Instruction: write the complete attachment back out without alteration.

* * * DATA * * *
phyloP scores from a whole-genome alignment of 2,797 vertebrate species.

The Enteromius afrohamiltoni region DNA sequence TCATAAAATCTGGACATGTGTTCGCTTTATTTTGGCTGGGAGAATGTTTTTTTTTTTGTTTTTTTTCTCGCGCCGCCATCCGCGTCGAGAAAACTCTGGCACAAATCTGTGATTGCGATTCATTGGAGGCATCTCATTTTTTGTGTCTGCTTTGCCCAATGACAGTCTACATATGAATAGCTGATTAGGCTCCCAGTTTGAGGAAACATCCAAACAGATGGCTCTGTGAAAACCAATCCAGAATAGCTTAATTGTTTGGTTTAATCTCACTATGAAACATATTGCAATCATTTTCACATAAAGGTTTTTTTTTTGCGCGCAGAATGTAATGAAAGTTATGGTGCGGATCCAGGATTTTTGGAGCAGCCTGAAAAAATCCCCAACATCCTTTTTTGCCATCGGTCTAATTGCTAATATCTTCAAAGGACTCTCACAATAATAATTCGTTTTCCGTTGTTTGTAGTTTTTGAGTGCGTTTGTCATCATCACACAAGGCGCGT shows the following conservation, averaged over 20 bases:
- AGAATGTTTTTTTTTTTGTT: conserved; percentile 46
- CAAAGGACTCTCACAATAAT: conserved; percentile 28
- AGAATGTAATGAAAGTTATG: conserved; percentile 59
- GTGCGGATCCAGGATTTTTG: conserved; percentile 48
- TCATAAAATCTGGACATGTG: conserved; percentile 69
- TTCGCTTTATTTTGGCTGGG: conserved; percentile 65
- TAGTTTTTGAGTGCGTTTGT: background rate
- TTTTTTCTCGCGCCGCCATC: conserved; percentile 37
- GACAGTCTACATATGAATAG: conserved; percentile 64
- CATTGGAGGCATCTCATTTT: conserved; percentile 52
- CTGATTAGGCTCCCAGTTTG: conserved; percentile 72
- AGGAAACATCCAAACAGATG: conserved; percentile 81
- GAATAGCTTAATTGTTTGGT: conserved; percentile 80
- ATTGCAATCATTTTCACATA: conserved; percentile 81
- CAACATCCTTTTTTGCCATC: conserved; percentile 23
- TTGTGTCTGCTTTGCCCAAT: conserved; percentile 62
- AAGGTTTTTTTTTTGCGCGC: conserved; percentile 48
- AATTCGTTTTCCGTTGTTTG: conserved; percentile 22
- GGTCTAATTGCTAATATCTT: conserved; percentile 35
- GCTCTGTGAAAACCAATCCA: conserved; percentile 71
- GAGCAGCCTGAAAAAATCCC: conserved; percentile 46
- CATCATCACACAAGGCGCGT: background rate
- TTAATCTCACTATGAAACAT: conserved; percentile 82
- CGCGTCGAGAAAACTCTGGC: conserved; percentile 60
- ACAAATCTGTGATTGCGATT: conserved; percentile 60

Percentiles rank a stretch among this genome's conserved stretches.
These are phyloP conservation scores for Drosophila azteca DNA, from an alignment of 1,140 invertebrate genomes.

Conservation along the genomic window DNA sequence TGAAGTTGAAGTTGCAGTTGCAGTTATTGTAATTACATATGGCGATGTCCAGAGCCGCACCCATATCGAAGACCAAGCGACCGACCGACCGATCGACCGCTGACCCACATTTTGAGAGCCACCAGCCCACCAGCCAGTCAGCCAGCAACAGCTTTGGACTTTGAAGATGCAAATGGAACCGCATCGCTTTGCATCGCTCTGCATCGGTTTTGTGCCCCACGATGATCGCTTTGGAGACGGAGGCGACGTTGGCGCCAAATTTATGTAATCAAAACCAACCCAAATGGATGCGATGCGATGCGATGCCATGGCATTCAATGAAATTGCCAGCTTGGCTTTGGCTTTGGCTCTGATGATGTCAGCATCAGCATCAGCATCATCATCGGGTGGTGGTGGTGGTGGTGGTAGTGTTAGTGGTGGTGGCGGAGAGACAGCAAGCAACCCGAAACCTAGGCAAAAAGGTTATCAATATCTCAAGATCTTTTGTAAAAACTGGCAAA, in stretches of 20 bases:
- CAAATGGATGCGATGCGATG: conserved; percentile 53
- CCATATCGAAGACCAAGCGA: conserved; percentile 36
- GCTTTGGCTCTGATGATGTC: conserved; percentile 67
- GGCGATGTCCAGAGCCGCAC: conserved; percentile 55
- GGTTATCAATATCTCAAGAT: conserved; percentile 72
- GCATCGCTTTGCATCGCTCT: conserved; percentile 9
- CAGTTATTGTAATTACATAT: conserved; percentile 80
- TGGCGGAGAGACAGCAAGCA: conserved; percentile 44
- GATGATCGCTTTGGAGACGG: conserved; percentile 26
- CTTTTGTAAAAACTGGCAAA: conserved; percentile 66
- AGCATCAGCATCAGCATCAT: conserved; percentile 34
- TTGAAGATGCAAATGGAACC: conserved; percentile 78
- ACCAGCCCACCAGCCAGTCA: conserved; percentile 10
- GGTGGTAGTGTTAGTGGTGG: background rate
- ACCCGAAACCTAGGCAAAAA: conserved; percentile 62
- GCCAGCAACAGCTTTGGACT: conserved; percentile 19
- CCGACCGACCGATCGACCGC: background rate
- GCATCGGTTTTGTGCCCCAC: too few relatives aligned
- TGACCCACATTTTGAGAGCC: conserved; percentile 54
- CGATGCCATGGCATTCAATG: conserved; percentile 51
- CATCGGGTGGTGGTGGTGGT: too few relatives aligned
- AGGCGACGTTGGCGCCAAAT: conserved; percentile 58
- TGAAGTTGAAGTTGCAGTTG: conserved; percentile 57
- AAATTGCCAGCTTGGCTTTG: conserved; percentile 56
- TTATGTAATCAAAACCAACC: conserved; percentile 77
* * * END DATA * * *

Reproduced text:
phyloP scores from a whole-genome alignment of 2,797 vertebrate species.

The Enteromius afrohamiltoni region DNA sequence TCATAAAATCTGGACATGTGTTCGCTTTATTTTGGCTGGGAGAATGTTTTTTTTTTTGTTTTTTTTCTCGCGCCGCCATCCGCGTCGAGAAAACTCTGGCACAAATCTGTGATTGCGATTCATTGGAGGCATCTCATTTTTTGTGTCTGCTTTGCCCAATGACAGTCTACATATGAATAGCTGATTAGGCTCCCAGTTTGAGGAAACATCCAAACAGATGGCTCTGTGAAAACCAATCCAGAATAGCTTAATTGTTTGGTTTAATCTCACTATGAAACATATTGCAATCATTTTCACATAAAGGTTTTTTTTTTGCGCGCAGAATGTAATGAAAGTTATGGTGCGGATCCAGGATTTTTGGAGCAGCCTGAAAAAATCCCCAACATCCTTTTTTGCCATCGGTCTAATTGCTAATATCTTCAAAGGACTCTCACAATAATAATTCGTTTTCCGTTGTTTGTAGTTTTTGAGTGCGTTTGTCATCATCACACAAGGCGCGT shows the following conservation, averaged over 20 bases:
- AGAATGTTTTTTTTTTTGTT: conserved; percentile 46
- CAAAGGACTCTCACAATAAT: conserved; percentile 28
- AGAATGTAATGAAAGTTATG: conserved; percentile 59
- GTGCGGATCCAGGATTTTTG: conserved; percentile 48
- TCATAAAATCTGGACATGTG: conserved; percentile 69
- TTCGCTTTATTTTGGCTGGG: conserved; percentile 65
- TAGTTTTTGAGTGCGTTTGT: background rate
- TTTTTTCTCGCGCCGCCATC: conserved; percentile 37
- GACAGTCTACATATGAATAG: conserved; percentile 64
- CATTGGAGGCATCTCATTTT: conserved; percentile 52
- CTGATTAGGCTCCCAGTTTG: conserved; percentile 72
- AGGAAACATCCAAACAGATG: conserved; percentile 81
- GAATAGCTTAATTGTTTGGT: conserved; percentile 80
- ATTGCAATCATTTTCACATA: conserved; percentile 81
- CAACATCCTTTTTTGCCATC: conserved; percentile 23
- TTGTGTCTGCTTTGCCCAAT: conserved; percentile 62
- AAGGTTTTTTTTTTGCGCGC: conserved; percentile 48
- AATTCGTTTTCCGTTGTTTG: conserved; percentile 22
- GGTCTAATTGCTAATATCTT: conserved; percentile 35
- GCTCTGTGAAAACCAATCCA: conserved; percentile 71
- GAGCAGCCTGAAAAAATCCC: conserved; percentile 46
- CATCATCACACAAGGCGCGT: background rate
- TTAATCTCACTATGAAACAT: conserved; percentile 82
- CGCGTCGAGAAAACTCTGGC: conserved; percentile 60
- ACAAATCTGTGATTGCGATT: conserved; percentile 60

Percentiles rank a stretch among this genome's conserved stretches.
These are phyloP conservation scores for Drosophila azteca DNA, from an alignment of 1,140 invertebrate genomes.

Conservation along the genomic window DNA sequence TGAAGTTGAAGTTGCAGTTGCAGTTATTGTAATTACATATGGCGATGTCCAGAGCCGCACCCATATCGAAGACCAAGCGACCGACCGACCGATCGACCGCTGACCCACATTTTGAGAGCCACCAGCCCACCAGCCAGTCAGCCAGCAACAGCTTTGGACTTTGAAGATGCAAATGGAACCGCATCGCTTTGCATCGCTCTGCATCGGTTTTGTGCCCCACGATGATCGCTTTGGAGACGGAGGCGACGTTGGCGCCAAATTTATGTAATCAAAACCAACCCAAATGGATGCGATGCGATGCGATGCCATGGCATTCAATGAAATTGCCAGCTTGGCTTTGGCTTTGGCTCTGATGATGTCAGCATCAGCATCAGCATCATCATCGGGTGGTGGTGGTGGTGGTGGTAGTGTTAGTGGTGGTGGCGGAGAGACAGCAAGCAACCCGAAACCTAGGCAAAAAGGTTATCAATATCTCAAGATCTTTTGTAAAAACTGGCAAA, in stretches of 20 bases:
- CAAATGGATGCGATGCGATG: conserved; percentile 53
- CCATATCGAAGACCAAGCGA: conserved; percentile 36
- GCTTTGGCTCTGATGATGTC: conserved; percentile 67
- GGCGATGTCCAGAGCCGCAC: conserved; percentile 55
- GGTTATCAATATCTCAAGAT: conserved; percentile 72
- GCATCGCTTTGCATCGCTCT: conserved; percentile 9
- CAGTTATTGTAATTACATAT: conserved; percentile 80
- TGGCGGAGAGACAGCAAGCA: conserved; percentile 44
- GATGATCGCTTTGGAGACGG: conserved; percentile 26
- CTTTTGTAAAAACTGGCAAA: conserved; percentile 66
- AGCATCAGCATCAGCATCAT: conserved; percentile 34
- TTGAAGATGCAAATGGAACC: conserved; percentile 78
- ACCAGCCCACCAGCCAGTCA: conserved; percentile 10
- GGTGGTAGTGTTAGTGGTGG: background rate
- ACCCGAAACCTAGGCAAAAA: conserved; percentile 62
- GCCAGCAACAGCTTTGGACT: conserved; percentile 19
- CCGACCGACCGATCGACCGC: background rate
- GCATCGGTTTTGTGCCCCAC: too few relatives aligned
- TGACCCACATTTTGAGAGCC: conserved; percentile 54
- CGATGCCATGGCATTCAATG: conserved; percentile 51
- CATCGGGTGGTGGTGGTGGT: too few relatives aligned
- AGGCGACGTTGGCGCCAAAT: conserved; percentile 58
- TGAAGTTGAAGTTGCAGTTG: conserved; percentile 57
- AAATTGCCAGCTTGGCTTTG: conserved; percentile 56
- TTATGTAATCAAAACCAACC: conserved; percentile 77